Tesco spokesman argue that it is just a case of private investment providing money where government is unable too and they are in fact providing amenities that will hugely benefit the community and surrounding areas. Tesco currently employ four hundred and forty thousand members of staff and claim more jobs will become available as a result of this project. But when you consider all the products and services that the supermarket provide is this not just another example of killing off yet more small businesses?

So whats in it for them?

Tesco has found ever increasingly difficult to obtain planning permission for new supermarkets, the public are starting to see the degeneration of local high streets and the detrimental effects of the supermarkets. Communities, councils and local businesses are increasingly suffering under the might of the supermarkets.

If there is such a backlash how do tesco's get around this? In 1990 a planning act was passed by the local planning authority (LPA) called a section 106 (S106) this included that the developer had to sign up to an agreement stating that the proposed development :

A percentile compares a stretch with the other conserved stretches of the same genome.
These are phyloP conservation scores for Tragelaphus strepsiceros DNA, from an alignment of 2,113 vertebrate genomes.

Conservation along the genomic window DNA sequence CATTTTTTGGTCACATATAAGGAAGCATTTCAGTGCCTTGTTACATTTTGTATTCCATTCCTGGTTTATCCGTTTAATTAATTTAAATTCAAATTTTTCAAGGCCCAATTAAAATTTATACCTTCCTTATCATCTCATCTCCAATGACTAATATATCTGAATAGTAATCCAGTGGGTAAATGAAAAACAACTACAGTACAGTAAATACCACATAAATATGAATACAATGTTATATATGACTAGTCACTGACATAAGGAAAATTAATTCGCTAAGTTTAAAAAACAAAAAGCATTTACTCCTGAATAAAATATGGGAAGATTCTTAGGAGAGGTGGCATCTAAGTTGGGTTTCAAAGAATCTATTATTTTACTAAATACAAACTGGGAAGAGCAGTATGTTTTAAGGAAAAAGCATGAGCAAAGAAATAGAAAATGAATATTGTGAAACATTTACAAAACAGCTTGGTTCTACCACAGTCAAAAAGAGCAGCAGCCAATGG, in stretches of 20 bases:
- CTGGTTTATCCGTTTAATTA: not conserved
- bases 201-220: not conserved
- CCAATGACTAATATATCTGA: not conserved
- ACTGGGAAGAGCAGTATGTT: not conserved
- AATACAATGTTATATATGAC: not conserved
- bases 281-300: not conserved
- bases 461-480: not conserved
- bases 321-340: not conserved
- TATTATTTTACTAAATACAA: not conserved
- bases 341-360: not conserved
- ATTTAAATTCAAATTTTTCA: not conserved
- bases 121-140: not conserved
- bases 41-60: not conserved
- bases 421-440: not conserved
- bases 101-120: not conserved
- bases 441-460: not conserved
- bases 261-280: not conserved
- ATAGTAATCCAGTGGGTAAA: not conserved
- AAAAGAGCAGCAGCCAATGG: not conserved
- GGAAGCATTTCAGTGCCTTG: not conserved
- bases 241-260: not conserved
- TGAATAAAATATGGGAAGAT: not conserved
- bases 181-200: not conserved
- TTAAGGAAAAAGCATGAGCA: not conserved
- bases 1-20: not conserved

• Was related fairly and reasonably related in kind and scale to the proposed development. (Meaning that they have to build it as they have proposed it, it must be of the same style and size as was shown when project was pursued)
  • Must be relevant to planning. (you can't ask to build and school and end up opening a strip club!)
  • The proposed development must be acceptable, in terms of planning. (Rules, regulations, health and safety must be met.)
  • Reasonable in all respects. (You can't build the equivalent to Vegas in the Yorkshire dales)

The 'mini villages' project was an idea that could get around all these issues and others that need to be passed by local councils.